No one followed him home. And hours later, as the condensation from a largely untouched beer ruined his end table, no one had yet come knocking. He'd expected to spend the hours reliving the horrors of the evening, but only one moment replayed itself in his mind: the steely determination in Chris's eyes and the fine tremor in Vin's long fingers as they faced each other. Did they know, he wondered, how fortunate they were? To feel so much for a friend? To willingly offer up one's life to save that friend? Who, he questioned, would offer the same for him?
Yes, they all put their lives on the line for each other. They'd all made a mad dash, taken an insane risk in the heat of a moment to protect a teammate's back. But this wasn't the same. There was time, this time, to think and to know what was at stake. To choose. And Chris and Vin had clearly chosen the other to live in their place. With no hesitation and no regret. Ezra saw it again and again and again in their eyes.
It finally came, that knock on the door, but he ignored it. At least, until he heard the voice behind it call out, "Ezra? I'm not going away until you let me in."
It couldn't be, he thought, not him. He could turn the others away, offer up a weak excuse, a rude refusal, or deny their existence altogether. But not this man.
The shield automatically went up as he approached the door. He'd take what was coming to him, the full force of the other man's anger and grief, without allowing his own feelings to intrude on the moment. This wasn't about him, after all. Well, aside from the fact that it was his fault.
He took a breath as he opened the door and gathered enough courage to meet the other man's eyes. Weariness colored the steady gaze, but anything more was unreadable.
As was his way, Chris said nothing as he moved through the room and casually dropped to the couch. It wasn't until Ezra sat down across from him that he finally spoke, "Vin's gonna make it."
There was a ghost of a smile at that, a lightening in the hazel eyes, so it must be true. But how?
Ezra tried to voice his question, but all that came out was a stutter. "But . . . but . . . he . . . I . . . I . . ."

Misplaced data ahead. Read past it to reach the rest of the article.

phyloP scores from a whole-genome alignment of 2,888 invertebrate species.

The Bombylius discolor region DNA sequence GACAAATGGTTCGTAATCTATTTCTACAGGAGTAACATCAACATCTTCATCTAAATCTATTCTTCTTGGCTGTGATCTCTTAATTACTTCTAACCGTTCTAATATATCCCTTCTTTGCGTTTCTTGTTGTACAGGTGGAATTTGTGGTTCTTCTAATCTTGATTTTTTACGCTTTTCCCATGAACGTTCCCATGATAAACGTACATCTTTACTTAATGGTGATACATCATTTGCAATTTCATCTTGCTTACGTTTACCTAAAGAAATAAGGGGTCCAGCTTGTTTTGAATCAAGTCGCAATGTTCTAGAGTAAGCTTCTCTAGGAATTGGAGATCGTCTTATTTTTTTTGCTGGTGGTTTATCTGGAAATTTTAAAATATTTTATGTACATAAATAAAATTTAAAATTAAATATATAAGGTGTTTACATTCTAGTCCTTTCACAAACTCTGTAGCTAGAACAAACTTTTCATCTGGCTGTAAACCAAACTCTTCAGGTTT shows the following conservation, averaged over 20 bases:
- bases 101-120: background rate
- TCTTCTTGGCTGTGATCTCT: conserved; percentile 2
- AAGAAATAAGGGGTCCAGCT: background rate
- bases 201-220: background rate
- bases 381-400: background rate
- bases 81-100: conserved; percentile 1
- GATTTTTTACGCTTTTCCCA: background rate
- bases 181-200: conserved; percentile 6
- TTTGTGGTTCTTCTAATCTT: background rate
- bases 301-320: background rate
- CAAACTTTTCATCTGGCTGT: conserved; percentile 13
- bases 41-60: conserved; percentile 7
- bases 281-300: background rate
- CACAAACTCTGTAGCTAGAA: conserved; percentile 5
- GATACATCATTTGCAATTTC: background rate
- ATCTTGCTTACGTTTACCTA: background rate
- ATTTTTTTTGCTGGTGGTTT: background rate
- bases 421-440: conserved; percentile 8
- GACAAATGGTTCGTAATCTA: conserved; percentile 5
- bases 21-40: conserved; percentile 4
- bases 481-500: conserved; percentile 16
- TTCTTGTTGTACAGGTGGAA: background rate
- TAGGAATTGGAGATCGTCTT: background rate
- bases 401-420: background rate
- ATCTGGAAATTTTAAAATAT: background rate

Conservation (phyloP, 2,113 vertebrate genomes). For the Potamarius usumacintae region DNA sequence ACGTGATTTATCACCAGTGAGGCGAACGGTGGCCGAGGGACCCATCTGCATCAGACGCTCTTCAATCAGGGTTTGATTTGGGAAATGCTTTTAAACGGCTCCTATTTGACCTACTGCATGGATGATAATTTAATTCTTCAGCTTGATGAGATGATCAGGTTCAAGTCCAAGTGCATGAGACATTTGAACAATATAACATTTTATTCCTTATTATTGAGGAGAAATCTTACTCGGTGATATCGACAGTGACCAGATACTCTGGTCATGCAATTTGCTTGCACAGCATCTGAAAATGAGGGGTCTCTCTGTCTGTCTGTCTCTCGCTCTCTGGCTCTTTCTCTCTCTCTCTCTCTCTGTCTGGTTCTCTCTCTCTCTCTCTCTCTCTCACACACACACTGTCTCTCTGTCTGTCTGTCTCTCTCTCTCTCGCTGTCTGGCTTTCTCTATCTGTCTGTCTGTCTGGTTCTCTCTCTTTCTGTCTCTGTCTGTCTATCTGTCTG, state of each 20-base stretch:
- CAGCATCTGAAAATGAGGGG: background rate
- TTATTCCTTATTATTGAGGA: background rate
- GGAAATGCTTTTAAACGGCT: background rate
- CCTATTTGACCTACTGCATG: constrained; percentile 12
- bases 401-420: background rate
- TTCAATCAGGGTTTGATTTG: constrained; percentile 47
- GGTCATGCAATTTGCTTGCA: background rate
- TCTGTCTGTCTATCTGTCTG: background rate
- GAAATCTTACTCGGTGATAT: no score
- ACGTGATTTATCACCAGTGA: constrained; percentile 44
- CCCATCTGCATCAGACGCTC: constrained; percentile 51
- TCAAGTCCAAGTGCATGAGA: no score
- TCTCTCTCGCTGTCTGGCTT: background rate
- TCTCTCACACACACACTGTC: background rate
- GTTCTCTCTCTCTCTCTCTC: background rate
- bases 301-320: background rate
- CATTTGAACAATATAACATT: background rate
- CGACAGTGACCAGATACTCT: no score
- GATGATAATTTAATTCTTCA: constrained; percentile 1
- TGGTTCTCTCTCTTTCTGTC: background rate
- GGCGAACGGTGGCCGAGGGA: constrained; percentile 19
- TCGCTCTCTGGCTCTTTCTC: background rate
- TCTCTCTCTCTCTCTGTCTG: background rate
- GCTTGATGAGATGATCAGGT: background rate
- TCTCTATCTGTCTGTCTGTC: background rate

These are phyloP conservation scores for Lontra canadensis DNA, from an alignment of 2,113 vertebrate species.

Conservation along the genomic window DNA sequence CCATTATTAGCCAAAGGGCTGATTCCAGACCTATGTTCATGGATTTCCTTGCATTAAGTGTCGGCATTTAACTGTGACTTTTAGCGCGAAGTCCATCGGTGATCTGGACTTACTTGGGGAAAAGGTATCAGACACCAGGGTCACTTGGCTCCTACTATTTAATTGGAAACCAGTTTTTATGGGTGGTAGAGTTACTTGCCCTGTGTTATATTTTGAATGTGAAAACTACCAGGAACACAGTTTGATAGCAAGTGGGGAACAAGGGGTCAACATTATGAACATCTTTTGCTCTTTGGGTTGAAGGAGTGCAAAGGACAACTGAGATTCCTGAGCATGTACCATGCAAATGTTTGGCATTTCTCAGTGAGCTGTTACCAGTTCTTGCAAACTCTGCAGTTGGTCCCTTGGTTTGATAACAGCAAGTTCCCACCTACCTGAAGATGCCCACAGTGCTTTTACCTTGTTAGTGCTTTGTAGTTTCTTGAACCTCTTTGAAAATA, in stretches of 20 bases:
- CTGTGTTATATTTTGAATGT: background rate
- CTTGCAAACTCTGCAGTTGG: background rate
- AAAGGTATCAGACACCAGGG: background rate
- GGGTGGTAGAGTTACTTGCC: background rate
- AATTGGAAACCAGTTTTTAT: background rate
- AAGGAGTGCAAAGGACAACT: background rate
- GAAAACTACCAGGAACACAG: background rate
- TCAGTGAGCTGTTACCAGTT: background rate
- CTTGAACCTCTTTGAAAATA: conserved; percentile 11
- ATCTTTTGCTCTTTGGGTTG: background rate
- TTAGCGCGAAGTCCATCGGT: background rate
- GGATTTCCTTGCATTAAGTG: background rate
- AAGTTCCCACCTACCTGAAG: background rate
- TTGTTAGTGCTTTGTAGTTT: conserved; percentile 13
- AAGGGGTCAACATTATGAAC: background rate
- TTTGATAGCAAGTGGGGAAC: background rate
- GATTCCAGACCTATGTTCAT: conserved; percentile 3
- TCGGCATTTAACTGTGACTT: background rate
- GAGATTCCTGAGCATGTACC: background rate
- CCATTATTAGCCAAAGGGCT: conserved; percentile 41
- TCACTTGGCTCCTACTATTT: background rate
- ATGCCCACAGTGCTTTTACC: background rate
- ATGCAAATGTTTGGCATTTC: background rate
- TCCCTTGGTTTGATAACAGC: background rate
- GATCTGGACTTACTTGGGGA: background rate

"They got to him in time. Bullet missed his vital organs. Nathan said . . . ah, hell, I don't remember what Nathan said. Don't matter. All that matters is, he's out of surgery and he's gonna be alright."
Ezra leaned back and closed his eyes, sure now that he must be dreaming. It wasn't possible.
"Ezra? Did you hear me?"
He kept his eyes closed as he reached for the drink at his side and took a long, deep swallow. The lukewarm liquid burned like fire in his dry throat, and he fought the urge to vomit once again.
"The others understand. Sort of," Chris went on in an uncharacteristically chatty sort of way. "Truth is, they all said they would have picked me. To take the bullet, that is."
Ezra peeled his eyes open at that statement, and was surprised to see the soft grin on Chris's face.
"But . . . what?" he stammered.
"You know how they are. Unlike you, JD, Nathan, and Josiah actually follow my orders. And Buck, well, he said he knew that losing Vin would be - would be hard on me." His voice broke for the first time, but he regained his composure within seconds and continued. "I know why you did it, though, and I understand. Vin's a hard man to say 'no' to."
Chris got to his feet then and started towards the hallway, but he tossed over his shoulder, "I'm gonna sack out in your spare room if you don't mind. You should get some rest, too. The hospital says we can see Vin at nine, so you got a few hours."
It wasn't a request that Ezra accompany him to the hospital, but an order - and there'd be no discussion about this one.
The hours passed slowly, and he didn't sleep, although he did stretch out on his couch. Chris's words repeated themselves in his head, sticking and holding on one phrase in particular, "Vin's a hard man to say 'no' to".